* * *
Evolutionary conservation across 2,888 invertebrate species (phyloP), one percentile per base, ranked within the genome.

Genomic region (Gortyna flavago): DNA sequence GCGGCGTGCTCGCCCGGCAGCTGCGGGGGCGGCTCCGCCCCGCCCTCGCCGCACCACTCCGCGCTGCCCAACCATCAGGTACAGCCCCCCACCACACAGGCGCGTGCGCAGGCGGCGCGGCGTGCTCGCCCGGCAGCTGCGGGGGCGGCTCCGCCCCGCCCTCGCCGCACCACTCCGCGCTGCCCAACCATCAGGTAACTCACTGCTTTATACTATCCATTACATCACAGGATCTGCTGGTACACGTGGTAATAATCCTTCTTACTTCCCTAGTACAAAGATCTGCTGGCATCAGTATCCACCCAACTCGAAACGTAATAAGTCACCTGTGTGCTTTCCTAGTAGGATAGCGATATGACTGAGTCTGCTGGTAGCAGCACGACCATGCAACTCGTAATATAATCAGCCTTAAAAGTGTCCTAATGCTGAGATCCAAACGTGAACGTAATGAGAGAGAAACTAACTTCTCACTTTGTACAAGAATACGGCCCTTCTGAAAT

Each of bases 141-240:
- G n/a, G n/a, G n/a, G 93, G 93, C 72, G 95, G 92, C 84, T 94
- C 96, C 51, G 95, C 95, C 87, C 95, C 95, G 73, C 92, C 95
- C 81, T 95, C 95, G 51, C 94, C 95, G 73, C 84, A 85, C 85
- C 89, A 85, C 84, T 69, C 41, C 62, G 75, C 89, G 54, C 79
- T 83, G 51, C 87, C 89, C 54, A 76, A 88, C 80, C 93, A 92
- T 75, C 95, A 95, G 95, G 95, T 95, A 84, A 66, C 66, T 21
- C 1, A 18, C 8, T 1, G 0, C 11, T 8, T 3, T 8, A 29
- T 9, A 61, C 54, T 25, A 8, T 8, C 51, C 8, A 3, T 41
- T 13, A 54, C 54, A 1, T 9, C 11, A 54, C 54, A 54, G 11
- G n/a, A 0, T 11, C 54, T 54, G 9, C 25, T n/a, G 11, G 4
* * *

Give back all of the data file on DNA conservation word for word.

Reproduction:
Evolutionary conservation across 2,888 invertebrate species (phyloP), one percentile per base, ranked within the genome.

Genomic region (Gortyna flavago): DNA sequence GCGGCGTGCTCGCCCGGCAGCTGCGGGGGCGGCTCCGCCCCGCCCTCGCCGCACCACTCCGCGCTGCCCAACCATCAGGTACAGCCCCCCACCACACAGGCGCGTGCGCAGGCGGCGCGGCGTGCTCGCCCGGCAGCTGCGGGGGCGGCTCCGCCCCGCCCTCGCCGCACCACTCCGCGCTGCCCAACCATCAGGTAACTCACTGCTTTATACTATCCATTACATCACAGGATCTGCTGGTACACGTGGTAATAATCCTTCTTACTTCCCTAGTACAAAGATCTGCTGGCATCAGTATCCACCCAACTCGAAACGTAATAAGTCACCTGTGTGCTTTCCTAGTAGGATAGCGATATGACTGAGTCTGCTGGTAGCAGCACGACCATGCAACTCGTAATATAATCAGCCTTAAAAGTGTCCTAATGCTGAGATCCAAACGTGAACGTAATGAGAGAGAAACTAACTTCTCACTTTGTACAAGAATACGGCCCTTCTGAAAT

Each of bases 141-240:
- G n/a, G n/a, G n/a, G 93, G 93, C 72, G 95, G 92, C 84, T 94
- C 96, C 51, G 95, C 95, C 87, C 95, C 95, G 73, C 92, C 95
- C 81, T 95, C 95, G 51, C 94, C 95, G 73, C 84, A 85, C 85
- C 89, A 85, C 84, T 69, C 41, C 62, G 75, C 89, G 54, C 79
- T 83, G 51, C 87, C 89, C 54, A 76, A 88, C 80, C 93, A 92
- T 75, C 95, A 95, G 95, G 95, T 95, A 84, A 66, C 66, T 21
- C 1, A 18, C 8, T 1, G 0, C 11, T 8, T 3, T 8, A 29
- T 9, A 61, C 54, T 25, A 8, T 8, C 51, C 8, A 3, T 41
- T 13, A 54, C 54, A 1, T 9, C 11, A 54, C 54, A 54, G 11
- G n/a, A 0, T 11, C 54, T 54, G 9, C 25, T n/a, G 11, G 4